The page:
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Lawmaker joins June 07 chorus

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Nimba County District#5 Representative Samuel Kogar, says he is
in full support of the pending June 7 protest.
He says citizens have right to converge and protest peacefully if they feel
things are not going right with them in the country.
He explains that the Constitution gives citizens the right and power to
assemble and inform their leaders about their plight.

The Nimba lawmaker laments that since President George Weah was
elected to the Presidency, living condition of Liberians both in
rural and urban areas of the country has worsened rather than improve.
He gave his position on the impending June 7 protest over the weekend in a live
radio talk show relayed on several community radio stations in Nimba

Representative Kogar’s position on the planned protest runs contrary to his mentor Senator Prince Yormie Johnson, who has warned Nimbaians here not to get in the street to protest.
According to Senator PYJ, President George Weah just assumed the Presidency a year ago, so he should be given enough time to develop Liberia.

In reaction to the pending demonstrations, President George Manneh Weah terms opposition and critics’ plan to stage a protest beginning June 7 as “machinations and trickery to divert attention from ongoing national developments.”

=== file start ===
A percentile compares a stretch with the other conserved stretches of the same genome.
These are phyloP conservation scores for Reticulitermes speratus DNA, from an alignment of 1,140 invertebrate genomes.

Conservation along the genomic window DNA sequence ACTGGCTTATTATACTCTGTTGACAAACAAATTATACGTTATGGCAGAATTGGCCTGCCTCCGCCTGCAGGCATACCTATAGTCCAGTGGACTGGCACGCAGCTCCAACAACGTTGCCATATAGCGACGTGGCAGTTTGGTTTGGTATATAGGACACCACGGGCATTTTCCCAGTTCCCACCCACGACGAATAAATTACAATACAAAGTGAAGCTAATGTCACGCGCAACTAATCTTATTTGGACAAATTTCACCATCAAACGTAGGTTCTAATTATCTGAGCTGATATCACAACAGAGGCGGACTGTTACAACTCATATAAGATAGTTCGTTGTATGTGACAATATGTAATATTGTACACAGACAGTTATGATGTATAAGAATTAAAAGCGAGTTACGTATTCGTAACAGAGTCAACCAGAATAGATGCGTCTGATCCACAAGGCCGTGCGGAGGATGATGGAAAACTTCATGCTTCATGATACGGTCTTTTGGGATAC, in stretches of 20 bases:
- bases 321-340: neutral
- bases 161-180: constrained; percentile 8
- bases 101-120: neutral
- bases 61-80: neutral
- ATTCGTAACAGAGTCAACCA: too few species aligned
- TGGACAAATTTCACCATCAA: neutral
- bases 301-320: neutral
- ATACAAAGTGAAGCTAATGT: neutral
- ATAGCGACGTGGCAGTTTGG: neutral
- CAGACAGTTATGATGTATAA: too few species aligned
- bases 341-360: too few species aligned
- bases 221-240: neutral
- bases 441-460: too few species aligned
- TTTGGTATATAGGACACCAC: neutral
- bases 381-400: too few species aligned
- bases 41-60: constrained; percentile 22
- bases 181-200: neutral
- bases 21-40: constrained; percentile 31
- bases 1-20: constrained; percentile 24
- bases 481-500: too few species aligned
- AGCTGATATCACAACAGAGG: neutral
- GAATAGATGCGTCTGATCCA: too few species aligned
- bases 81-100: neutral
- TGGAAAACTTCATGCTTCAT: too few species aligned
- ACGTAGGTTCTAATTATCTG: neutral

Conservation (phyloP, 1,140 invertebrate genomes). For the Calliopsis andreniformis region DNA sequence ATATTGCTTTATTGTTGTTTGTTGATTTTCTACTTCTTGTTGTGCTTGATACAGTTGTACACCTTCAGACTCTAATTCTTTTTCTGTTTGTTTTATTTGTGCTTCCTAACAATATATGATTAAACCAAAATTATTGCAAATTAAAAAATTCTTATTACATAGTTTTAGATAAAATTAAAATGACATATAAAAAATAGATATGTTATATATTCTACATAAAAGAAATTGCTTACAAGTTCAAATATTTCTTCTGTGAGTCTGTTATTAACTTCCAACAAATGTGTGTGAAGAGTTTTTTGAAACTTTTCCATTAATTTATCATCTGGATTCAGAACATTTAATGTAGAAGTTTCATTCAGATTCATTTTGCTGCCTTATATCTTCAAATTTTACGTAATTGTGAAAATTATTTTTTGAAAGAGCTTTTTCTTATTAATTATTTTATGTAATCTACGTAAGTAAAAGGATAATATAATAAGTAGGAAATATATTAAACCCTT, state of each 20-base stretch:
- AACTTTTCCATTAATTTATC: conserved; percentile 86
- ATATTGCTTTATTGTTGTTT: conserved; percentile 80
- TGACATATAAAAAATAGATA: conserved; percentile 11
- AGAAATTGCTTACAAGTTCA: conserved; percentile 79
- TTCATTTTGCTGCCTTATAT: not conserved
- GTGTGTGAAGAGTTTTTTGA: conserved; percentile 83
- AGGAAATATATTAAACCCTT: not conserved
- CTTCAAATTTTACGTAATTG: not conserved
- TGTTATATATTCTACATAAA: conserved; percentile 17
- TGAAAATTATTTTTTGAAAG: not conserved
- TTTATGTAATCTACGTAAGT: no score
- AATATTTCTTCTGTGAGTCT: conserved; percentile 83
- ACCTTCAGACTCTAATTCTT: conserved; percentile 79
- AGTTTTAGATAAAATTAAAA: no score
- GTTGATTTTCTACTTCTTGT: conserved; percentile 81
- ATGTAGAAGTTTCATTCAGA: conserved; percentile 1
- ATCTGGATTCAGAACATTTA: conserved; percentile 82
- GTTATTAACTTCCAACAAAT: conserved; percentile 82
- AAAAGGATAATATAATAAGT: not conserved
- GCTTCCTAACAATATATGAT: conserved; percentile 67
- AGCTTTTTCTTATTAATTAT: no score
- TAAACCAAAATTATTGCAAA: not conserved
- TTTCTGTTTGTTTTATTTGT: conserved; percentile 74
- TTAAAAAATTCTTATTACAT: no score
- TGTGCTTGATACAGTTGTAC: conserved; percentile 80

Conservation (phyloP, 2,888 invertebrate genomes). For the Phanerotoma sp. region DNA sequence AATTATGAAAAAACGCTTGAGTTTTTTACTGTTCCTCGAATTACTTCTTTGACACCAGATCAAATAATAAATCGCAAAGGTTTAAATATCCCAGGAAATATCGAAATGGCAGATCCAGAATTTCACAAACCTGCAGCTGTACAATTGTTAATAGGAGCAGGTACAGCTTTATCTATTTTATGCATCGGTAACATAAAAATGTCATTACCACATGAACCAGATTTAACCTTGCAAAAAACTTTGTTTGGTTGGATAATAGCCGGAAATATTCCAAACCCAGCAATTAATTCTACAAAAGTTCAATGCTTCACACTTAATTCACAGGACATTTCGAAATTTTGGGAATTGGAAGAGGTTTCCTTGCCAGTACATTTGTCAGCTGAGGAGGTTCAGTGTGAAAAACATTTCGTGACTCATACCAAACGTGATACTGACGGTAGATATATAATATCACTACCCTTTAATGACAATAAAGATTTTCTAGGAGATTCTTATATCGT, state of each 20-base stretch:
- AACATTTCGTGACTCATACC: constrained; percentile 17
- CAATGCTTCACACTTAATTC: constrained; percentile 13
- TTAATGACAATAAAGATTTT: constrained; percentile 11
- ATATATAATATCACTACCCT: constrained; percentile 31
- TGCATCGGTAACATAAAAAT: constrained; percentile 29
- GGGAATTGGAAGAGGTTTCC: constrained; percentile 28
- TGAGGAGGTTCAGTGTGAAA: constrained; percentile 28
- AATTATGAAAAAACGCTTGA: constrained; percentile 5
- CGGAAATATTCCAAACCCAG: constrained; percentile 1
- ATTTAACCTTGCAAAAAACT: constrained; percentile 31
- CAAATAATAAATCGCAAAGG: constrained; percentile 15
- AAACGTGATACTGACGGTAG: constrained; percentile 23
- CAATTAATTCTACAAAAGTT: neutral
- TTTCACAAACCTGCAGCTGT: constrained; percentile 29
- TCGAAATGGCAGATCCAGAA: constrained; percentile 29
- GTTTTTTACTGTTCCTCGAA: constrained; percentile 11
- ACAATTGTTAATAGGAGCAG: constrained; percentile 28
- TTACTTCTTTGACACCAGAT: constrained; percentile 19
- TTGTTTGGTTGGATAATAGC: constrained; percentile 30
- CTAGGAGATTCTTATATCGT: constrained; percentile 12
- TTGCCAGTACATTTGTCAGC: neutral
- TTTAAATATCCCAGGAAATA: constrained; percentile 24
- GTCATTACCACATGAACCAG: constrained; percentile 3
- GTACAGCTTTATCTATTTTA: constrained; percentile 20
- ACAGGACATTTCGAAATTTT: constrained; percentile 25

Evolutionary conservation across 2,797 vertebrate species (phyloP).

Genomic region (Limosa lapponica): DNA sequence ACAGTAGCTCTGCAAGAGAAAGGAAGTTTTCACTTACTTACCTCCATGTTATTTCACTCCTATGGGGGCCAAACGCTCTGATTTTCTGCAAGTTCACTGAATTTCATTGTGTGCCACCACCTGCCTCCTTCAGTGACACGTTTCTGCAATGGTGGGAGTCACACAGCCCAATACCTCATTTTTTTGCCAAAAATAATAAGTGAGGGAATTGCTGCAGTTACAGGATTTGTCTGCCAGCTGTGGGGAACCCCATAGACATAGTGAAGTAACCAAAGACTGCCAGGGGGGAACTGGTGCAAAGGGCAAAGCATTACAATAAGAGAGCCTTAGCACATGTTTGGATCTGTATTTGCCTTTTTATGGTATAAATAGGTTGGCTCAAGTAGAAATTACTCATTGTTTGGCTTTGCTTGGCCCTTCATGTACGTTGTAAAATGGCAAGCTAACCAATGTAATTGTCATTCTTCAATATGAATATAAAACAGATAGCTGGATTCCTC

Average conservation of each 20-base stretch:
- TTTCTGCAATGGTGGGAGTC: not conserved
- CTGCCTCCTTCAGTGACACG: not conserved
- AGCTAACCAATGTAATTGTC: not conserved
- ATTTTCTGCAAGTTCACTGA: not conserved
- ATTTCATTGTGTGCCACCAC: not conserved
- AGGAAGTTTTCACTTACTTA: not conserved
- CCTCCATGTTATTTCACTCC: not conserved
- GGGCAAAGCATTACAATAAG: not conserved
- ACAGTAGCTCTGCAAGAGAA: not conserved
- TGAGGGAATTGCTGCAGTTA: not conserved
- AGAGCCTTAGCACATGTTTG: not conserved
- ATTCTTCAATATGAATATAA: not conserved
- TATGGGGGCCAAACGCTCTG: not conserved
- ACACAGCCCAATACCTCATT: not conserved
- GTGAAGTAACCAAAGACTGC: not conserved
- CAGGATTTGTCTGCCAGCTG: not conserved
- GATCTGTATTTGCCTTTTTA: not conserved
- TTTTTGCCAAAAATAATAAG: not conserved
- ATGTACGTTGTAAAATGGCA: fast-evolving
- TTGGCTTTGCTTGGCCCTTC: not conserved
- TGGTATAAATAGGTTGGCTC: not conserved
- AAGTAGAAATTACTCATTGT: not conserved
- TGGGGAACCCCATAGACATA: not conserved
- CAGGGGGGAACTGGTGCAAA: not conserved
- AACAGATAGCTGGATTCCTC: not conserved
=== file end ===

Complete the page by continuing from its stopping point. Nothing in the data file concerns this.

According to an Executive Mansion release issued in Monrovia Monday, 20 May, President Weah spoke on Friday, 17 May in New Kru Town at the ruling CDC’s primaries to choose candidates for the pending Montserrado County Senatorial and District #15 Representative By-elections.

The President maintains that the June 7 protest is a ploy shrouded in hypocrisy only to distract Liberians’ attention from many positive interventions his government is making to improve lives and develop the country.

“Yes, there are challenges, but what we are doing here is to cover the dark holes that have been dug,” says the President.

“Today, they are accusing you for the economy that was bad under their leadership,” President Weah continues, in an apparent reference to his predecessor, former President Ellen Johnson Sirleaf.

“But let me say that the only reason any Liberian will get into the street is simply because they were defeated and don’t want you to lead”, he informs cheering partisans.

Allegations of corruption, the poor state of the economy and a US$25m mop – up exercise are among several reasons why opposition and critics of the regime are planning to protest to demand reforms here.
By Thomas Domah /Nimba–Editing by Jonathan Browne

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